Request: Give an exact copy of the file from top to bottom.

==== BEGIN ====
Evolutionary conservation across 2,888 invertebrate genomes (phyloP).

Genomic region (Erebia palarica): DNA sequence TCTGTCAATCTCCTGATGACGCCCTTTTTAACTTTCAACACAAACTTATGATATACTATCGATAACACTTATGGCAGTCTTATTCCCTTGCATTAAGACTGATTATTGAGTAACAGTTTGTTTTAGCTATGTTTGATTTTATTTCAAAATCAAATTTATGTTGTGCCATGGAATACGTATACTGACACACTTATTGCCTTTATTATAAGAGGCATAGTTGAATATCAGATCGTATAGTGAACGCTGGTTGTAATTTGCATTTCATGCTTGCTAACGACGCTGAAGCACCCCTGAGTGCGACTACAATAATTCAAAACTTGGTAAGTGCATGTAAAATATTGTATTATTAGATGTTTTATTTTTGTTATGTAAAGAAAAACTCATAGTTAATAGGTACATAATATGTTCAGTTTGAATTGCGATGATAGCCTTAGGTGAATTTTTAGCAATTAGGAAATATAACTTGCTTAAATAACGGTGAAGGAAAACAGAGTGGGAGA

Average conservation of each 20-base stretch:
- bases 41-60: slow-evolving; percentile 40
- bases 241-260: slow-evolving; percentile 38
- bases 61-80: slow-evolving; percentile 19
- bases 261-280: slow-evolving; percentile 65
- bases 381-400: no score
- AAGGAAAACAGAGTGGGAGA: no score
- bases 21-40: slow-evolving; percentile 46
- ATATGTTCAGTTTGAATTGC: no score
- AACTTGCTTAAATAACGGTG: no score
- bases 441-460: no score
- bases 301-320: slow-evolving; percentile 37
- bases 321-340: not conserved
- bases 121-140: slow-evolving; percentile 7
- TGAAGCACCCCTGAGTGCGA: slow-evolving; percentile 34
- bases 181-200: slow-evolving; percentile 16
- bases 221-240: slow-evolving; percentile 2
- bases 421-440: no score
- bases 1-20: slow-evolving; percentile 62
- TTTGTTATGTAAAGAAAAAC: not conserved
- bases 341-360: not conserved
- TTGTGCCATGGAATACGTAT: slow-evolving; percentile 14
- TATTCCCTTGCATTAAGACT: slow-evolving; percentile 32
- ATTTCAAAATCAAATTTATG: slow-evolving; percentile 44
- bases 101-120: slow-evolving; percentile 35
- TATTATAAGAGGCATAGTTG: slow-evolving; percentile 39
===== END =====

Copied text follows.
Evolutionary conservation across 2,888 invertebrate genomes (phyloP).

Genomic region (Erebia palarica): DNA sequence TCTGTCAATCTCCTGATGACGCCCTTTTTAACTTTCAACACAAACTTATGATATACTATCGATAACACTTATGGCAGTCTTATTCCCTTGCATTAAGACTGATTATTGAGTAACAGTTTGTTTTAGCTATGTTTGATTTTATTTCAAAATCAAATTTATGTTGTGCCATGGAATACGTATACTGACACACTTATTGCCTTTATTATAAGAGGCATAGTTGAATATCAGATCGTATAGTGAACGCTGGTTGTAATTTGCATTTCATGCTTGCTAACGACGCTGAAGCACCCCTGAGTGCGACTACAATAATTCAAAACTTGGTAAGTGCATGTAAAATATTGTATTATTAGATGTTTTATTTTTGTTATGTAAAGAAAAACTCATAGTTAATAGGTACATAATATGTTCAGTTTGAATTGCGATGATAGCCTTAGGTGAATTTTTAGCAATTAGGAAATATAACTTGCTTAAATAACGGTGAAGGAAAACAGAGTGGGAGA

Average conservation of each 20-base stretch:
- bases 41-60: slow-evolving; percentile 40
- bases 241-260: slow-evolving; percentile 38
- bases 61-80: slow-evolving; percentile 19
- bases 261-280: slow-evolving; percentile 65
- bases 381-400: no score
- AAGGAAAACAGAGTGGGAGA: no score
- bases 21-40: slow-evolving; percentile 46
- ATATGTTCAGTTTGAATTGC: no score
- AACTTGCTTAAATAACGGTG: no score
- bases 441-460: no score
- bases 301-320: slow-evolving; percentile 37
- bases 321-340: not conserved
- bases 121-140: slow-evolving; percentile 7
- TGAAGCACCCCTGAGTGCGA: slow-evolving; percentile 34
- bases 181-200: slow-evolving; percentile 16
- bases 221-240: slow-evolving; percentile 2
- bases 421-440: no score
- bases 1-20: slow-evolving; percentile 62
- TTTGTTATGTAAAGAAAAAC: not conserved
- bases 341-360: not conserved
- TTGTGCCATGGAATACGTAT: slow-evolving; percentile 14
- TATTCCCTTGCATTAAGACT: slow-evolving; percentile 32
- ATTTCAAAATCAAATTTATG: slow-evolving; percentile 44
- bases 101-120: slow-evolving; percentile 35
- TATTATAAGAGGCATAGTTG: slow-evolving; percentile 39